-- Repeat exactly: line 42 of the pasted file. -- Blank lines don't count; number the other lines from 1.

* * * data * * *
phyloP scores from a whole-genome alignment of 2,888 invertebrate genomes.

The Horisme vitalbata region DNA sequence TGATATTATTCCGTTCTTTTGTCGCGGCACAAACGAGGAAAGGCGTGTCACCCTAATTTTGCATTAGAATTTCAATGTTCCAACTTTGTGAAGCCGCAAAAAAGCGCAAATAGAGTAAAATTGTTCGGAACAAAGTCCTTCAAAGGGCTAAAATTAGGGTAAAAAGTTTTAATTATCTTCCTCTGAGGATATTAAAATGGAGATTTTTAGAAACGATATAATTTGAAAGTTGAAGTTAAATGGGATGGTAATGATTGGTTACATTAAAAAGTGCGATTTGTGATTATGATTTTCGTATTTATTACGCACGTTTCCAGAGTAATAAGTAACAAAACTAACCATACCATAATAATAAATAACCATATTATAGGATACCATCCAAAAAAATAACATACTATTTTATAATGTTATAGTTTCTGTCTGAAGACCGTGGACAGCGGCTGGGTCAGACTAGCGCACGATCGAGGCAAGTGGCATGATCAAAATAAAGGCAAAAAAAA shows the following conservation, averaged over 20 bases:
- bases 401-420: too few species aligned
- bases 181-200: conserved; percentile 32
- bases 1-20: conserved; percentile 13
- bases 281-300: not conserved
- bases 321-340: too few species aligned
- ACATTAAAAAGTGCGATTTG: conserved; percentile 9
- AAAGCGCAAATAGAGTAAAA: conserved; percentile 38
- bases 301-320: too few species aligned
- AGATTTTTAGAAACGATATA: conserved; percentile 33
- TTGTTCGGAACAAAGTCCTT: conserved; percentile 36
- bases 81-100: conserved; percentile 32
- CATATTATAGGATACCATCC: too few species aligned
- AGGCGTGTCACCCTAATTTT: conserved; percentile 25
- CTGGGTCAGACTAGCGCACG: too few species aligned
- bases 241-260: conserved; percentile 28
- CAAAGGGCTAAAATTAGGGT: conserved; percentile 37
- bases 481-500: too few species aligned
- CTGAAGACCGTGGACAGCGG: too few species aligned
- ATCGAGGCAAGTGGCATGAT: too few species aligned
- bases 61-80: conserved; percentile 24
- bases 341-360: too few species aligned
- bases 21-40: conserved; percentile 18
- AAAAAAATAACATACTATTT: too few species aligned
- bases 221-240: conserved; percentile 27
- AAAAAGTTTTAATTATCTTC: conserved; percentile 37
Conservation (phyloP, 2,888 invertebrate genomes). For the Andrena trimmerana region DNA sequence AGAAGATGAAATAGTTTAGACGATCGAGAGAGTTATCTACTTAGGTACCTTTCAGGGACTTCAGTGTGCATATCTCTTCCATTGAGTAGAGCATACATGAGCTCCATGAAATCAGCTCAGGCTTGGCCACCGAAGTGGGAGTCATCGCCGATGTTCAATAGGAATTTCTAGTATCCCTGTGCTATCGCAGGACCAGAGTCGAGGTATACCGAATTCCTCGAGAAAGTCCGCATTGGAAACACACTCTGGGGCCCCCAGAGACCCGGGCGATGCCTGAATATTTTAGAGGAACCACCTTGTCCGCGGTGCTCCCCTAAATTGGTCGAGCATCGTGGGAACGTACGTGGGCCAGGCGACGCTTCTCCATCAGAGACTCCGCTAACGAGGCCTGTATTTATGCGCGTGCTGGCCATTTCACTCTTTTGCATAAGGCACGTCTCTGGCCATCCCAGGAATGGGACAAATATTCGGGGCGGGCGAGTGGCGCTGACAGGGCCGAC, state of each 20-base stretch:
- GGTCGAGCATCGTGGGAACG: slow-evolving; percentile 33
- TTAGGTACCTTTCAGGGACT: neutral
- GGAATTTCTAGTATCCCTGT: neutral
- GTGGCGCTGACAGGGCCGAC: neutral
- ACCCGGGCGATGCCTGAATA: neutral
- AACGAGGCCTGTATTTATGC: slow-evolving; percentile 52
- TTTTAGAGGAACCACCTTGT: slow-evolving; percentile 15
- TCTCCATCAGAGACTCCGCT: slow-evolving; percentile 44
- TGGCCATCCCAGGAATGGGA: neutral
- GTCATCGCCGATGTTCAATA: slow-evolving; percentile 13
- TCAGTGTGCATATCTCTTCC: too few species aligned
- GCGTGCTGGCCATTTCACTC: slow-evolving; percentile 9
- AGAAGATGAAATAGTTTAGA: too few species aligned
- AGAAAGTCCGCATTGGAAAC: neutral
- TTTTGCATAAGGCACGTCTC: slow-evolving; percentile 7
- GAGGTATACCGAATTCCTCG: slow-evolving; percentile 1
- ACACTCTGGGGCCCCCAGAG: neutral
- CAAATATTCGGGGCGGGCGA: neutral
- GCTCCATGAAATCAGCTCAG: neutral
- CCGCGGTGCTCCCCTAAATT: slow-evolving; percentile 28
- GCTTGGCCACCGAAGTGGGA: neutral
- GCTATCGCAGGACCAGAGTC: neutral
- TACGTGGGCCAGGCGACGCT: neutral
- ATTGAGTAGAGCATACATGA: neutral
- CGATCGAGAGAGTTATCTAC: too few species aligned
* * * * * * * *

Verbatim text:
- AGAAAGTCCGCATTGGAAAC: neutral